Visits to genocide memorials

Trip Start Mar 26, 2012
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Trip End Apr 29, 2012


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Where I stayed
Hotel Chez Lando Kigali
Read my review - 4/5 stars

Flag of Rwanda  , Kigali City,
Thursday, April 12, 2012

After a good night for each of us, Jim Franks and I had breakfast at a little after 08:00 (coffee appeared to be the most important element) and at 09:00 got into Samuel's taxi for some visits around Kigali. The church members who might normally have accompanied us, asked to be excused so they could make arrangements for the next two days, which was of course fine. Samuel knew all the places we intended to go and he speaks enough French that we can work things out if anything unexpected happens.

We first drove into town to where some of the best exchange rates can be found, although that seems to be evening out now, and changed some dollars for Rwandan Francs. Then we headed out to two moving genocide memorial about which I have written before. About 35 kilometers outside of Kigali and slightly off the paved road, we came to the village of Ntarama where the Catholic church building became a terrible genocide site about this time in 1994. As we arrived there were signs indicated the commemoration of the 18th anniversary of the massacres.

As the violence began many targeted people, mostly of the Tutsi tribe, took refuge in church buildings. In previous pogroms churches were treated as holy ground not to be violated. But in 1994 soldiers and militia brought the hatred inside and murdered men women and children in the church and other buildings in the complex.

I guide walked around with us and explained what happened in various areas. About 5000 people were murdered here mostly during two days in April 1994. When I first visited this site around 1996 or 1997, the church floor was covered in the bones of those who had been murdered here. To move to the front of the church, one had to walk on the low wobbly pews. After several years the bones were removed and buried. Now there was a rack at the back of the church containing orderly rows and piles of human bones. And there were 15 or 20 simple wooden coffins stacked in the front of the church; recently deterred remains waiting for a proper burial. Photos are no longer allowed inside the buildings, so I can only show photos (from today) taken from outside the buildings.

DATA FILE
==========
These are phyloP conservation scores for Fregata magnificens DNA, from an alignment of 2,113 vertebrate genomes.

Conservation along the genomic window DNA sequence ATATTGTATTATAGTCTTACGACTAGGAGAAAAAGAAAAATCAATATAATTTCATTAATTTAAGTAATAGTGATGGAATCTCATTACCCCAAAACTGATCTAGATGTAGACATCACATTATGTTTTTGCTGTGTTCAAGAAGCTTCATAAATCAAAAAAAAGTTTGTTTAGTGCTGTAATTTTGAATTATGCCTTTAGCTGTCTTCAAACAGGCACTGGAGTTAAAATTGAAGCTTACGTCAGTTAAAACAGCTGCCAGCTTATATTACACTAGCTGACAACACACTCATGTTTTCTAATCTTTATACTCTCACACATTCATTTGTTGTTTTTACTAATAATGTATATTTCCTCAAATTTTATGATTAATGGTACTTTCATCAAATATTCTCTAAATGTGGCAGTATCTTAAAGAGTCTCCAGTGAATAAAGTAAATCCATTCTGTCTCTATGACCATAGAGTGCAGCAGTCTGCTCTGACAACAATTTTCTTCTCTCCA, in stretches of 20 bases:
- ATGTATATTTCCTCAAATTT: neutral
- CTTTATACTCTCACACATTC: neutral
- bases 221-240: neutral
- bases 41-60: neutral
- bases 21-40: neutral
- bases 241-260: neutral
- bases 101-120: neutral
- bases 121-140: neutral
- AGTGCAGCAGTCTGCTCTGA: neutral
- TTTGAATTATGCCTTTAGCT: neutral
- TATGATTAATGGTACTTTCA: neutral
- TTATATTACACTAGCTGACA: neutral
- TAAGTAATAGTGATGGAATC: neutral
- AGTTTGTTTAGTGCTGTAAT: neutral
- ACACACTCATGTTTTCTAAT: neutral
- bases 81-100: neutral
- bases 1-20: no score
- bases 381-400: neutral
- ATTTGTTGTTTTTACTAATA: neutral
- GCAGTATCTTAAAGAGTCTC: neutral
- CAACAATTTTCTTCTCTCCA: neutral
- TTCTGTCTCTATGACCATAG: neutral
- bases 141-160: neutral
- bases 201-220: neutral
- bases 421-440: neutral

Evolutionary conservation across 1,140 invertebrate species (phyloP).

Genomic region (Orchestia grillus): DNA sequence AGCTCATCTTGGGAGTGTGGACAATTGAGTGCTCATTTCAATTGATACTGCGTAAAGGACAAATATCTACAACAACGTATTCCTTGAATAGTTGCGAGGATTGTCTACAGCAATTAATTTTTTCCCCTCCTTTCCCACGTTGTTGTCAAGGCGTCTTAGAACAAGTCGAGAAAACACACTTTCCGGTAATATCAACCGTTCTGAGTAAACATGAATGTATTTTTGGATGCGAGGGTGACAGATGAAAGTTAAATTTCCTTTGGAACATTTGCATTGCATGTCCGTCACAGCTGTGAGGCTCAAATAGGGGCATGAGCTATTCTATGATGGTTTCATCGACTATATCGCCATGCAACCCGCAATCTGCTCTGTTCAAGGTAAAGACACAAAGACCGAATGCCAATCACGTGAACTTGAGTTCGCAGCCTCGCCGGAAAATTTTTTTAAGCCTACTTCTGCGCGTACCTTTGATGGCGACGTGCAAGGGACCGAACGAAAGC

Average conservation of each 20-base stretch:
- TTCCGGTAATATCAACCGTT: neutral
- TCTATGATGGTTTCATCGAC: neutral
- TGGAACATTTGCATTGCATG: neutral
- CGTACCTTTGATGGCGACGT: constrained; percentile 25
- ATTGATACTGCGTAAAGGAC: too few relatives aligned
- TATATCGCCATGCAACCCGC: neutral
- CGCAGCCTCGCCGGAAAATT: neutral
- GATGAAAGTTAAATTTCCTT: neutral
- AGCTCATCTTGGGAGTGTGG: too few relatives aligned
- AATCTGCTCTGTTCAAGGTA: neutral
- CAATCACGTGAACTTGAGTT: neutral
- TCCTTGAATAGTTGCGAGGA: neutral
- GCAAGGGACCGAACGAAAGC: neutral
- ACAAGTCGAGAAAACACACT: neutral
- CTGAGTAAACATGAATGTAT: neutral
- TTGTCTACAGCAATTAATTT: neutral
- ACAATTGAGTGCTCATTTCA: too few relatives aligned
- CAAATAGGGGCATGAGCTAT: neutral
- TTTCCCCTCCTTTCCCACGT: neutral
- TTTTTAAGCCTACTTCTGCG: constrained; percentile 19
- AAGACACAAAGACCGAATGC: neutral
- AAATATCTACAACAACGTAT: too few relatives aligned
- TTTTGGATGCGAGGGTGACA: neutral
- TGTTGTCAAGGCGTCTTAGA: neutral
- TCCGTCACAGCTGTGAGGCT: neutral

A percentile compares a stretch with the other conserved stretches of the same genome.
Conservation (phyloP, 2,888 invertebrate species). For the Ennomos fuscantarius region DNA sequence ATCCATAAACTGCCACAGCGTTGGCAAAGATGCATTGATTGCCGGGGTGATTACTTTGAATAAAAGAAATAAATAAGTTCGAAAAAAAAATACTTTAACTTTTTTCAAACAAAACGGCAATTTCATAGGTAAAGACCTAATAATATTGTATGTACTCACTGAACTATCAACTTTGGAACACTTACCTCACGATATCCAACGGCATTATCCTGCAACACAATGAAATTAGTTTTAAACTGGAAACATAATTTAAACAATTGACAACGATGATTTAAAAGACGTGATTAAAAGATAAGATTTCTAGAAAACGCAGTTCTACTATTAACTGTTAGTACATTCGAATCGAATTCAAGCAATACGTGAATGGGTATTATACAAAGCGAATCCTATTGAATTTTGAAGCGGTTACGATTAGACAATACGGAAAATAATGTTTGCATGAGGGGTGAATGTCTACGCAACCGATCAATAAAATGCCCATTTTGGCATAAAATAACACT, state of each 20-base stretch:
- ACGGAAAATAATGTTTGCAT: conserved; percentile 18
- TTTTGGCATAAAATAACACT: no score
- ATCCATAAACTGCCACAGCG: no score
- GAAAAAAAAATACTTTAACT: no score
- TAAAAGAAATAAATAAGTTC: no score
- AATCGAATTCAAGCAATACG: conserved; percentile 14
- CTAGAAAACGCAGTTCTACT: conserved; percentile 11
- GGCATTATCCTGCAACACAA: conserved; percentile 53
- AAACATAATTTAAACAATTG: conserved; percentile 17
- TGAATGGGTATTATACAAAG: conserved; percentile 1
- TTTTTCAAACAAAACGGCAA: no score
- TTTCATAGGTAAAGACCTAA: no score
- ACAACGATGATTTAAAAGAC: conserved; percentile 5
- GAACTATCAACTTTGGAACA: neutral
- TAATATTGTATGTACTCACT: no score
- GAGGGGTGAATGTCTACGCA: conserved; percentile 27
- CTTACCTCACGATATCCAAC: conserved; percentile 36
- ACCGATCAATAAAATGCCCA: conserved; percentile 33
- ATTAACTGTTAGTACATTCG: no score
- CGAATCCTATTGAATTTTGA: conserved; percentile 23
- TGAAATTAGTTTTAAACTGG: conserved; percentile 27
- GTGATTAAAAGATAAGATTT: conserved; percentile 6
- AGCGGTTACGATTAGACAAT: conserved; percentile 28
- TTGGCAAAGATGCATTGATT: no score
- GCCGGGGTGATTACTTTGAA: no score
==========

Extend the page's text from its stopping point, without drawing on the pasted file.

The guide showed us the mud-brick kitchen where huddled people were burned alive, burning mattresses and other flammable materials having been thrown on top of them through the windows. Nearby was a room normally used for children’s Sunday school classes. The guide pointed out a dark stain on the wall left by the blood of children who were swung by their feet in order to smash their heads on the bricks to kill them. 5000 people.

We drove a few miles farther to the larger town of Nyamata, where another church was also a memorial, this time to approximately 10,000 people who were murdered. The church is partly filled now with the decomposing clothing of the victims; the roof is perforated with many holes from bullets and grenade fragments. In the crypt are stacks of skulls and other bones and one unmarked coffin.

To the side of the church one finds the marked grave of an Italian aid worker who attempted to alert the world to the organized nature of the anti-Tutsi violence. She was shot at the front door of her home in order to silence her.

Behind the church at Nyamata are two long underground burial chambers, where if one goes down a steep stairway, one can see in the gloom the bones of hundreds perhaps thousands of people stacked in various chambers. It’s rather hard to imagine the level of violence it would have taken to kill so many people in such a short amount of time, often with weapons as primitive as machetes or clubs.